Voices: Why won’t the Tory party do the right thing and hand back ‘dirty’ money?

Frank Hester, who made a fortune from public sector contracts, became the Conservative Party’s biggest donor  (TPP/Youtube)
Frank Hester, who made a fortune from public sector contracts, became the Conservative Party’s biggest donor (TPP/Youtube)

When Rishi Sunak became prime minister, he declared that he stood for “integrity, professionalism and accountability”. That was how he intended to run his government and – it is reasonable to presume – his party as well. In those salad days, he was regarded as all of those things – and bright and competent with it. Maybe not so much now.

Still, he has now (belatedly) said the right thing about Frank Hester’s reported remarks about Diane Abbott – and condemned them as racist. But the question arises: will he do the right thing and hand the £10m that Hester gave the party back to this generous but flawed donor? It’s really what you’d colloquially call “dirty money” – no corruption is hereby meant or implied – because of its involvement with this extremely ugly row.

Imagine, for a moment, if it were some local businessperson in Sunak’s constituency who made the winning bid of £1,000 for a bottle of House of Commons scotch, signed by the PM, at the Richmond Conservative Association fundraising dinner. Then it emerged in the press that the businessperson had made some blatantly racist remarks about a female Black Labour councillor a few years back. Outrage. Ways would be found to return the £1,000, though the guy could probably keep the whisky, if only to help console himself.

That would be mostly that. Reversing the whole transaction and erasing it from the association’s reputation would be the obvious course of action – one imbued with the values of “integrity, professionalism and accountability”, in fact. The local MP would approve.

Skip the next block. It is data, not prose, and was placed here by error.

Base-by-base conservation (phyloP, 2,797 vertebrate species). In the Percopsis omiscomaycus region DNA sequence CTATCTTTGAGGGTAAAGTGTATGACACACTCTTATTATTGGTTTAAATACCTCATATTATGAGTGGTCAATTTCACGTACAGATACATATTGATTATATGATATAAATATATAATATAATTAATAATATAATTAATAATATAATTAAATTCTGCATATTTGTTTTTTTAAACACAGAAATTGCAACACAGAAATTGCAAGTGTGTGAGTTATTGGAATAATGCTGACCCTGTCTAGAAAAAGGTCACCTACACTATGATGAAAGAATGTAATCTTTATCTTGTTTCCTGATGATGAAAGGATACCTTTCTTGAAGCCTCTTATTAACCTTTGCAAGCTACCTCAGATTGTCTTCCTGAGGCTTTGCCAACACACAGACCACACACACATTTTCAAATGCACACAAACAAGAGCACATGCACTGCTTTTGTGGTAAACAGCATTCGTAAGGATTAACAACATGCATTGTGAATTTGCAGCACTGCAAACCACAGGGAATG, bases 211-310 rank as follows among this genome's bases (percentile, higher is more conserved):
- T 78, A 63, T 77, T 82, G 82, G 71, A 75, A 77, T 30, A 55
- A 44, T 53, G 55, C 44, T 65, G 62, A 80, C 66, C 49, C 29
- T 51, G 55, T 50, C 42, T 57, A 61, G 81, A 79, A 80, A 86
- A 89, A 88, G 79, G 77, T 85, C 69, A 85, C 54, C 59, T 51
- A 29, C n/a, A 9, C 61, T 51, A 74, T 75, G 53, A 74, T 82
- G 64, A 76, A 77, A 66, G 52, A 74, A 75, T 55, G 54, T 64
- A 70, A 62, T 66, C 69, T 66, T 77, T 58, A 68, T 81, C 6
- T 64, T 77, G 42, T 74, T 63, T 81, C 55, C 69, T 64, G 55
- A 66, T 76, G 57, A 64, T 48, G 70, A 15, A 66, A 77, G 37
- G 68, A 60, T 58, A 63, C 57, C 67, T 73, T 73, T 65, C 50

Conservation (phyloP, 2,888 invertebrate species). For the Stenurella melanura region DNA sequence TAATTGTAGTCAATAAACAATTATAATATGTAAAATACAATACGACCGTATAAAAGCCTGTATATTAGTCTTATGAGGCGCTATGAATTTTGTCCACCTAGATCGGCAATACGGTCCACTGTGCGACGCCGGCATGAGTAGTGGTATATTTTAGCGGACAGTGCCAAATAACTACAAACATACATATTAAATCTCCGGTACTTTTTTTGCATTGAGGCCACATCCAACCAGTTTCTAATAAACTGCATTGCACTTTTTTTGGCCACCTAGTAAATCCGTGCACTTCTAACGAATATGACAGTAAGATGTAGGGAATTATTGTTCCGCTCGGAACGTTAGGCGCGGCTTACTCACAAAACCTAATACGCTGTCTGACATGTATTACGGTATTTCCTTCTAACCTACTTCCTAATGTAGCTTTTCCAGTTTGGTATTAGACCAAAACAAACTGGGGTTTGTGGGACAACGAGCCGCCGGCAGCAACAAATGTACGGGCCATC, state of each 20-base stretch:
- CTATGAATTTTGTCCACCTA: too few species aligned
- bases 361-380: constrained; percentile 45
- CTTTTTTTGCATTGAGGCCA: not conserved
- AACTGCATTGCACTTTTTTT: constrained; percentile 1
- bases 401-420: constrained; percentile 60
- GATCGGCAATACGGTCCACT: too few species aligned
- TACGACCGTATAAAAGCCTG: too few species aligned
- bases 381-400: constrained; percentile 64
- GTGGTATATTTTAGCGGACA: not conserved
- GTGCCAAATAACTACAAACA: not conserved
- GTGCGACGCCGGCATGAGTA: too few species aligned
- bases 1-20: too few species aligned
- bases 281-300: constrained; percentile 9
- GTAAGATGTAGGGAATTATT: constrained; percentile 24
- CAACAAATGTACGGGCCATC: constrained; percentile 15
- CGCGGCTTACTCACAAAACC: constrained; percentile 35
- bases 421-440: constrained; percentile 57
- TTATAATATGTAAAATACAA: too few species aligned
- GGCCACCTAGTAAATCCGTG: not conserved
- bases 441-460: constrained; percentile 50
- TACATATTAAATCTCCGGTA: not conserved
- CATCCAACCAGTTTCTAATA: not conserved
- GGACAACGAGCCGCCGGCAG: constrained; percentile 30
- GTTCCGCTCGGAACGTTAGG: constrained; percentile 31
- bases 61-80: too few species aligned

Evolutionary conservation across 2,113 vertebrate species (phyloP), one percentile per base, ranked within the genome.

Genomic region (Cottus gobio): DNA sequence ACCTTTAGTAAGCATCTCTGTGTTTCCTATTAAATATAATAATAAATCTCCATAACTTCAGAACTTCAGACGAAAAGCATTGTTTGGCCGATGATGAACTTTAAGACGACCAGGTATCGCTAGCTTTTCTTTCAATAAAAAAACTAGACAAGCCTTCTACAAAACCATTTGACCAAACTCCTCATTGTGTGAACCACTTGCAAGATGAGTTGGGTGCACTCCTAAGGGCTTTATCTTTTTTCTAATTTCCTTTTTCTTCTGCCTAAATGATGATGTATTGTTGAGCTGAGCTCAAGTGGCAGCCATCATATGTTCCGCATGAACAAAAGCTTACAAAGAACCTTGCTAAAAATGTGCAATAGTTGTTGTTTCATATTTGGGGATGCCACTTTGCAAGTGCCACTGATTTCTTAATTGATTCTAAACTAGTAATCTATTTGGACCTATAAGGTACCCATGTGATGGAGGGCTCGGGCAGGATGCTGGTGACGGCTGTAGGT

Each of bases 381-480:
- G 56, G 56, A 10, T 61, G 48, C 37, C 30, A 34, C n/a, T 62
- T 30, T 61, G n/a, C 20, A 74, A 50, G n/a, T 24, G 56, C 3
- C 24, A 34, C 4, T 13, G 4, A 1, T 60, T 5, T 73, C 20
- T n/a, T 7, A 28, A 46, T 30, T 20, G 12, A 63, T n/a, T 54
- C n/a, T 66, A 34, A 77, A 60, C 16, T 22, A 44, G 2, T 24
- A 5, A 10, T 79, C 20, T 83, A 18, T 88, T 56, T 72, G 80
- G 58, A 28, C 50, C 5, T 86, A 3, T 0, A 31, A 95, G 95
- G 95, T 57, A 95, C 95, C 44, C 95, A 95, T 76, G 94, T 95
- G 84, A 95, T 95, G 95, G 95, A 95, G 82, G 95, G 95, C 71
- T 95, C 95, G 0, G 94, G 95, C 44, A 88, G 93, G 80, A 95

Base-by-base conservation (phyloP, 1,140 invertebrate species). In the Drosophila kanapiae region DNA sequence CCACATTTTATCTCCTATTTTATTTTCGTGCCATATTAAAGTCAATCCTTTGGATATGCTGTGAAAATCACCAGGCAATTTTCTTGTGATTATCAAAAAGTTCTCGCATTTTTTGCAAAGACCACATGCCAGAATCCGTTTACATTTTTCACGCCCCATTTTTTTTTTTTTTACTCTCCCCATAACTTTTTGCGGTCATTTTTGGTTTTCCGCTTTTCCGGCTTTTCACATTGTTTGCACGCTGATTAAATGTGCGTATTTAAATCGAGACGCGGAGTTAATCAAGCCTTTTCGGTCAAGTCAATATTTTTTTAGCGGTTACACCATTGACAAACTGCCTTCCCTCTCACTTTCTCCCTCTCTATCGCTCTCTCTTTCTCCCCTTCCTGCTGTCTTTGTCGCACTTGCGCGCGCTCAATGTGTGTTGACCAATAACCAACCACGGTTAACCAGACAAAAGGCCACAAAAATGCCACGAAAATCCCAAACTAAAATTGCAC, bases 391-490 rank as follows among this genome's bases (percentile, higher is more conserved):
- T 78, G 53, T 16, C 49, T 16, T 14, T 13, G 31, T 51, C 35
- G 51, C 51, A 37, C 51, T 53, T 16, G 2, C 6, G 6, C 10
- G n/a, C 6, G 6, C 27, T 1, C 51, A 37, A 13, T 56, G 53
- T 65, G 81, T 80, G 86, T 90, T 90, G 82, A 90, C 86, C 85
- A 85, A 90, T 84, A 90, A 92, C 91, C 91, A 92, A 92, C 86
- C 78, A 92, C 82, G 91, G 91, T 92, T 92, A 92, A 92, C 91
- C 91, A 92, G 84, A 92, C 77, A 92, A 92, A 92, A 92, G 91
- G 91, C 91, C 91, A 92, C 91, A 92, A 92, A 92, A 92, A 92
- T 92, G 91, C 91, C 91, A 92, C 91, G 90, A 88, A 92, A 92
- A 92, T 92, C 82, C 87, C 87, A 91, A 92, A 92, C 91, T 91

But the case of Hester is different. Different by £9,999,000, to be precise. Ten million quid, if it’s been spent or contractually committed, isn’t the kind of money that even the Tories and their rich friends can find very easily, assuming they’d even want to. It’s about half of their income for the year, and doing the right thing in this case is, well, awkward.

It might even have been a reason why it took Sunak so long to take his decision. His party is in electoral trouble enough without being skint and at risk of bankruptcy. At the moment, the previous uncertainty about what to do with Hester himself (he has since apologised for making “rude” comments about Abbott, but said they had “nothing to do with her gender nor colour of skin”) is being replicated over Hester’s money.

They don’t know what to do about returning it, and they haven’t got a ready explanation for why they shouldn’t, and thus ministers say different things on the media about whether it should go back, or whether the money is not relevant, or that they’d consider not taking any more cash from that quarter. They dither, and it’s not impressive.